Last September, President Donald Trump appeared on the Dr. Oz show and talked about his love for golf. He told host Dr. Mehmet Oz he wished he could play more often. The moderate-intensity activity is a hobby sport for over 55 million people worldwide!
When compared to high-intensity sports like football, soccer, and hockey, golf may get a bad rap, but a study published in the British Journal of Sports Medicine shows that there are in fact physical and mental health benefits of golf.
What Are the Health Benefits of Golf?
What makes golf a beneficial sport? According to the study, it is strongly linked to the amount of walking involved. The last time I played a game, I went with an old colleague of mine who works in the medical field. I asked him whether golf provided any benefits to health and well-being. What he said was along the lines of the study—the exposure to the outdoors, the amount of walking involved, and the social aspect, all have a positive impact on overall health. Driving the cart around may not do as much for your health, but as my friend said, “A good walk goes a long way.”
1. Physical Health Benefits of Golf
Dr. Andrew Murray, lead author of the study and sports medicine consultant at the University of Edinburgh, notes that golf can improve known risk factors for heart disease, including “physical inactivity, blood lipid and insulin-glucose levels, body composition, and aerobic fitness,” in the paper.
Dr. Jordan D. Metl, sports medicine physician at the Hospital for Special Surgery in New York, recently told CNN the benefits of exercise activate after 30 minutes of walking a day. By the sounds of it, a long golf game is beneficial to your health—so play on!
In addition to the walking aspect of golf, you also have greater exposure to vitamin D from the sun’s rays since you’re outside for a few hours. This vitamin is pivotal in bone and heart health and reduced risk of type 1 diabetes, multiple sclerosis, and many cancers.
There are also reports that golf strengthens the bladder, burns calories, is good for your brain, improves vision, allows for better sleep, and is a low-risk injury sport.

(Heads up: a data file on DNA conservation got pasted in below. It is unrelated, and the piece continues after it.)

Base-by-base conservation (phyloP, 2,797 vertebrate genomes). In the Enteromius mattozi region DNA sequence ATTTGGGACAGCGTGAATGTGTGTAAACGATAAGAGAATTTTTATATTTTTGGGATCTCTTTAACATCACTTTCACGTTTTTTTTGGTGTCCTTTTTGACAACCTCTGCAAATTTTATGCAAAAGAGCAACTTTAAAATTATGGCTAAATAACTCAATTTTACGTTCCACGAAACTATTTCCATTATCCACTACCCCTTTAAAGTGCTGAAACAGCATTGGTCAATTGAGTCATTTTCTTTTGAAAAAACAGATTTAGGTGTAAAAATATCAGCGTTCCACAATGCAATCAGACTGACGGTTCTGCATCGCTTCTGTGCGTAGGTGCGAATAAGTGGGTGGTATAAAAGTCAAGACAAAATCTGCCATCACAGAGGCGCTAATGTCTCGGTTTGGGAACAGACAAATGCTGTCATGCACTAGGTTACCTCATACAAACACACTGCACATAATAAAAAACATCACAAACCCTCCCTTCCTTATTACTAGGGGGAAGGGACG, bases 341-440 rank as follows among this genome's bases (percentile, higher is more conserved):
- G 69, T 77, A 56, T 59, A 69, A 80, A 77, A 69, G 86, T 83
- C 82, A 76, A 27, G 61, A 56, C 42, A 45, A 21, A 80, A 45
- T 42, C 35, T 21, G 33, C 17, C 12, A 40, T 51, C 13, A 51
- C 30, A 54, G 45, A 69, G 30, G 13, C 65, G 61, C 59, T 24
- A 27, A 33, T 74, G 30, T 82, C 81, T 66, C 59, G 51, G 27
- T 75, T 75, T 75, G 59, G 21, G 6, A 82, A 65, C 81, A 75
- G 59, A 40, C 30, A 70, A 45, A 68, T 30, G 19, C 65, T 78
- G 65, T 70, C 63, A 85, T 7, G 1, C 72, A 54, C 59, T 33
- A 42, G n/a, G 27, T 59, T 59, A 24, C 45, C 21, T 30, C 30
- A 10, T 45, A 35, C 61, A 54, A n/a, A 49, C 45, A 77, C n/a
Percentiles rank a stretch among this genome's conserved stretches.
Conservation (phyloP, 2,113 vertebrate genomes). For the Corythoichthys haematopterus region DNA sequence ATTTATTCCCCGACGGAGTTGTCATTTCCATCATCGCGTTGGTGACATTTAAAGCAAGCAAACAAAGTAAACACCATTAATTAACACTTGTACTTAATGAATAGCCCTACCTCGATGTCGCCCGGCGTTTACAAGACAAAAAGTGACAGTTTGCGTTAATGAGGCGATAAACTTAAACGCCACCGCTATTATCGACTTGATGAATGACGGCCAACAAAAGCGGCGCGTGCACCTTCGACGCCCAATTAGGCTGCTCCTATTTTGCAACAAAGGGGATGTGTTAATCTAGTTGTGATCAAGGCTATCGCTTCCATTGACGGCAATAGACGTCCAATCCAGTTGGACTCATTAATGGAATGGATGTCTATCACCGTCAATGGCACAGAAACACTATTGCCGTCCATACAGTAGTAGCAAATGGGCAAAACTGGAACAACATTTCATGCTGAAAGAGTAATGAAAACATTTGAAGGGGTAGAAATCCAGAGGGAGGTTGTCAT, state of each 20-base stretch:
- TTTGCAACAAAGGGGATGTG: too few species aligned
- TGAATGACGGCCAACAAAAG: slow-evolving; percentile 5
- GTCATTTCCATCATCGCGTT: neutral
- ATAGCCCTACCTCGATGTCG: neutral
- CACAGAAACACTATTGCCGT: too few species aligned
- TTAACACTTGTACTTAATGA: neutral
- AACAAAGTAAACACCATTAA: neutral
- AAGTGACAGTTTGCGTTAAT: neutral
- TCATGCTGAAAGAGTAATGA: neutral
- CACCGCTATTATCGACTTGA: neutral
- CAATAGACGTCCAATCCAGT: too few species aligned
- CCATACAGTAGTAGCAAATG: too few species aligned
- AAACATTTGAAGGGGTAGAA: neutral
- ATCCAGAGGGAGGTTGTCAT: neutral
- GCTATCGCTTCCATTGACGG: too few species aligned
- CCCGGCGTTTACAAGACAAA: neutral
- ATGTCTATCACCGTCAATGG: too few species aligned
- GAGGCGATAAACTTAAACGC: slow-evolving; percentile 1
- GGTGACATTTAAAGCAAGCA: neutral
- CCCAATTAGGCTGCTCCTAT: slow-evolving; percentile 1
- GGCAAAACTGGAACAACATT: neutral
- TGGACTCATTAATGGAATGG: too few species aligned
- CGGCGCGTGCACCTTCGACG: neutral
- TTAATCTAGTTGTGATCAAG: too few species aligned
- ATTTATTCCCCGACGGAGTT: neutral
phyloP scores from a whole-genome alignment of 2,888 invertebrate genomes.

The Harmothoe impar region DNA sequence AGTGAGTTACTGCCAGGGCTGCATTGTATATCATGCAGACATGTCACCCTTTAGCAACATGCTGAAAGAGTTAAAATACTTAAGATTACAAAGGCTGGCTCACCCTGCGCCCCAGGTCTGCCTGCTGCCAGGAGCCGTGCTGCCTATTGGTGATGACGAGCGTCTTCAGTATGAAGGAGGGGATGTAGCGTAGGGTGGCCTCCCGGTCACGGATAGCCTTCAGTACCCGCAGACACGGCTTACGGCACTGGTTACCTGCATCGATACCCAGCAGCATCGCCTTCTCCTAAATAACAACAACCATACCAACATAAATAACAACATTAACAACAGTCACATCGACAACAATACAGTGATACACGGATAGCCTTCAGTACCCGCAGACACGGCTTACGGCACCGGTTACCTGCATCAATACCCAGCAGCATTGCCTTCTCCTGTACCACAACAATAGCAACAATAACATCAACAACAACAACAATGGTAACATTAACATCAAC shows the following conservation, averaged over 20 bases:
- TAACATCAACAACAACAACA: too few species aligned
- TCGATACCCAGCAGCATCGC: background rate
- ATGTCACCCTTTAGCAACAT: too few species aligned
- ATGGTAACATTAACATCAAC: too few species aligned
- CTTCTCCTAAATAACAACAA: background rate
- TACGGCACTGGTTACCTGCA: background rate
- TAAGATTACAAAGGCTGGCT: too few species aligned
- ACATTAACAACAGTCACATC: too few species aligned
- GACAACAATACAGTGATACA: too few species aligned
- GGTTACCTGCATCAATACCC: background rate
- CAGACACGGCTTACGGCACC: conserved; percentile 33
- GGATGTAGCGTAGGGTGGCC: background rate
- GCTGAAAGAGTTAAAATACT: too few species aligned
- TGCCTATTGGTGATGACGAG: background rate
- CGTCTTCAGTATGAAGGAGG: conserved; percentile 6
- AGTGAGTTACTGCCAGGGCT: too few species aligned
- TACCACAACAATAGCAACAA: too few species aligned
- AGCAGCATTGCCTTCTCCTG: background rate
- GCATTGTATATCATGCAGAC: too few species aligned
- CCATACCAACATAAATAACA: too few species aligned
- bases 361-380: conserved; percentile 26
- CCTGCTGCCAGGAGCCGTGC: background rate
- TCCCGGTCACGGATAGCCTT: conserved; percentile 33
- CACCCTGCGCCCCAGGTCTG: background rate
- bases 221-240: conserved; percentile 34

2. Mental Health Benefits of Golf
The benefits of golf go beyond physical health. Experts agree that being outdoors, getting vitamin D from the sun and fresh air from the trees and grass around the course, and the peacefulness of being in nature can reduce stress, and help alleviate anxiety. Golf is also a social sport, so older adults who have golf teams or play with friends and family can interact, meet new people, and connect in a community. This combats the risk of depression and loneliness often experienced by retired and older adults.
If you haven’t started playing golf as yet, perhaps you should now!
Hit the Green
Even moderate physical activity can benefit your health, so if you’re a golf lover, keep playing. The physical, mental, social, and emotional benefits of golf seem undeniable. And, since the sport is moderate-intensity, it is the perfect sport for older adults. However, if you have any medical conditions, such as arthritis or heart conditions, I advise speaking with your physician before you take up golf.
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Aubrey, A., “Take a Swing at This: Golf Is Exercise, Cart or No Cart,” NPR, June 15, 2015; http://www.npr.org/sections/health-shots/2015/06/15/413683367/take-a-swing-at-this-golf-is-exercise-cart-or-no-cart, last accessed April 12, 2017.
“Top 10 Health Benefits of Golf,” Health Fitness Revolution, May 14, 2015; http://www.healthfitnessrevolution.com/top-10-health-benefits-golf/, last accessed April 12, 2017.
Murray A., et al., “The relationships between golf and health: a scoping review,” British Journal of Sports Medicine. 2017;51(1):12-19. doi:10.1136/bjsports-2016-096625.
“Vitamin D: Vital Role in Your Health,” WebMD, http://www.webmd.com/food-recipes/features/vitamin-d-vital-role-in-your-health; last accessed April 18, 2017.